Flying reptiles that went extinct around 65 million years ago probably did not spend much time on water — even though fossils of the creatures with fish in their stomachs have been found in ancient oceans and lakes.
David Hone, at Queen Mary University in London, and Donald Henderson at the Royal Tyrrell Museum of Palaeontology in Drumheller, Alberta, tested the floating-pterosaur hypothesis by creating computer models of what four pterosaurs might have looked like afloat. They took account of the reptiles' bone density, skeleton shape and other factors. The models suggest that, under most conditions, pterosaurs would have oriented their heads horizontally to the water, leaving the bottom one-quarter to one-third of their heads submerged.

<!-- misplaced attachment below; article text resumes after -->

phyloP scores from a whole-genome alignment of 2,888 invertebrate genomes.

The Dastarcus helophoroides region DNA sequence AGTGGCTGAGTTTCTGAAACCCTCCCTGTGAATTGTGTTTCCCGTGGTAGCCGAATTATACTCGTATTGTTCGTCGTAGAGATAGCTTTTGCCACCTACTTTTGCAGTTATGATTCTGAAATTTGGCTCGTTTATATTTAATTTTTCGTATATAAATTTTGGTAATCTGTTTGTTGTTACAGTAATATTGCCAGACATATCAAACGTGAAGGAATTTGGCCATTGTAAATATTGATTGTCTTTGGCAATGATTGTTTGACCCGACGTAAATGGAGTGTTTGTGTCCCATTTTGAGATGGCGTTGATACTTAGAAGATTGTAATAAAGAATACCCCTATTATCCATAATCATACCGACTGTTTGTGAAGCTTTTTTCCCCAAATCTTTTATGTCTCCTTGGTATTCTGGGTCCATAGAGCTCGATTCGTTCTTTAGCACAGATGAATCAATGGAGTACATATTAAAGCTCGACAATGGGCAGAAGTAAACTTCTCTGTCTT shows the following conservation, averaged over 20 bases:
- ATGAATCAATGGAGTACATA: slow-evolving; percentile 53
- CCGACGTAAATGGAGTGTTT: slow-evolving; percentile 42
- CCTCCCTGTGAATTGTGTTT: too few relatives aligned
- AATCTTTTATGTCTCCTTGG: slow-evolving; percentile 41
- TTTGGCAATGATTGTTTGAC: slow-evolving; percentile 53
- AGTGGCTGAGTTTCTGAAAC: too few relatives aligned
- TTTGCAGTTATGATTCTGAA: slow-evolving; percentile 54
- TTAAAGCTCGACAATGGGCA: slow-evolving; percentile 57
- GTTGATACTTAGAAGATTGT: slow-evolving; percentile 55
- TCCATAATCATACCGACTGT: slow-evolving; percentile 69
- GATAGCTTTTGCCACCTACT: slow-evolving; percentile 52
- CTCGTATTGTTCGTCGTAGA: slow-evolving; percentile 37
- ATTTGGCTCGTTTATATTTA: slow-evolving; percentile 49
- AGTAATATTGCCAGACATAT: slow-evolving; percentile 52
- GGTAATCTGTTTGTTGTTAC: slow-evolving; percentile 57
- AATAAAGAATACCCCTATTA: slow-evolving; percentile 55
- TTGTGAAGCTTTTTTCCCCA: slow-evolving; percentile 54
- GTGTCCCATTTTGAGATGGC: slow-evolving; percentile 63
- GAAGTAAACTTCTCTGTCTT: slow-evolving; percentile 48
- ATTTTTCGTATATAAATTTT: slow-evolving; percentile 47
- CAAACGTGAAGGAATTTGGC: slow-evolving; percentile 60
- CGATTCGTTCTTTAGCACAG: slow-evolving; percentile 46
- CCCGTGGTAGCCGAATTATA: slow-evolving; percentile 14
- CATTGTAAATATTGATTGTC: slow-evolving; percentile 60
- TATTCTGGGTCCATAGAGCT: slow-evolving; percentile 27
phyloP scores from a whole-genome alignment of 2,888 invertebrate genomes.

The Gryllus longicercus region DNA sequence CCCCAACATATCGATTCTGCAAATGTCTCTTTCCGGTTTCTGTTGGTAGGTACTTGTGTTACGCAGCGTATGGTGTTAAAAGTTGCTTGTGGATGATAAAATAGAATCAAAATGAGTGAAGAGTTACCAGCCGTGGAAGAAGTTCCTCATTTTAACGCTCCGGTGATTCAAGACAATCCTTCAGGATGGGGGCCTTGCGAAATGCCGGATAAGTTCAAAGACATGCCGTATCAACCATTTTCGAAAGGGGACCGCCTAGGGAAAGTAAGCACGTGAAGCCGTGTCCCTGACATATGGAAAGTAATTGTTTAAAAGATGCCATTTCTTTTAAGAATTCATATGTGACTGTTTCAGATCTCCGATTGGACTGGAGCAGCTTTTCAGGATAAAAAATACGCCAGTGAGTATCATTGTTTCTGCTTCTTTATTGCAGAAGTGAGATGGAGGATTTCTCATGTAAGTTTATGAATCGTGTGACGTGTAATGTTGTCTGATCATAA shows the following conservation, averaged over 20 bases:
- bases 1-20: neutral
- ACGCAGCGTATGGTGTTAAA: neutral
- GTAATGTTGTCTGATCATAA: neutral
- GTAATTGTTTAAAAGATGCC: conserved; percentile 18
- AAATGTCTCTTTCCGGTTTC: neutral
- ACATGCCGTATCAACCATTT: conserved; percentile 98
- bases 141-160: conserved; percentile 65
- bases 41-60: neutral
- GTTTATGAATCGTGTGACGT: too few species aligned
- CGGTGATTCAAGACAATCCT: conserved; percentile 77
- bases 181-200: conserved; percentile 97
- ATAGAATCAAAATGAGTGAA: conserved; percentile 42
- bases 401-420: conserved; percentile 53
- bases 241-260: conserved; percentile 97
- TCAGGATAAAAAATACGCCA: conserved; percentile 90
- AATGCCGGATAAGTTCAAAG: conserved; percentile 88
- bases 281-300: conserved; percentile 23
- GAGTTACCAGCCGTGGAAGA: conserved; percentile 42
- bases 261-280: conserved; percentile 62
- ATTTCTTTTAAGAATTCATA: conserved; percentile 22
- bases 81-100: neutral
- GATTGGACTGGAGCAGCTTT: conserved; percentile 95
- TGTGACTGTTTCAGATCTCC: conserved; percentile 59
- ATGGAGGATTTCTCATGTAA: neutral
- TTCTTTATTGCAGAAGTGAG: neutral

Pterosaurs would have risked drowning if they spent too much time on the water, the researchers say.
Palaeogeogr. Palaeoclimatol. Palaeoecol. http://doi.org/qcf (2013)
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Ancient reptiles stuck to the air. Nature 504, 191 (2013). https://doi.org/10.1038/504191e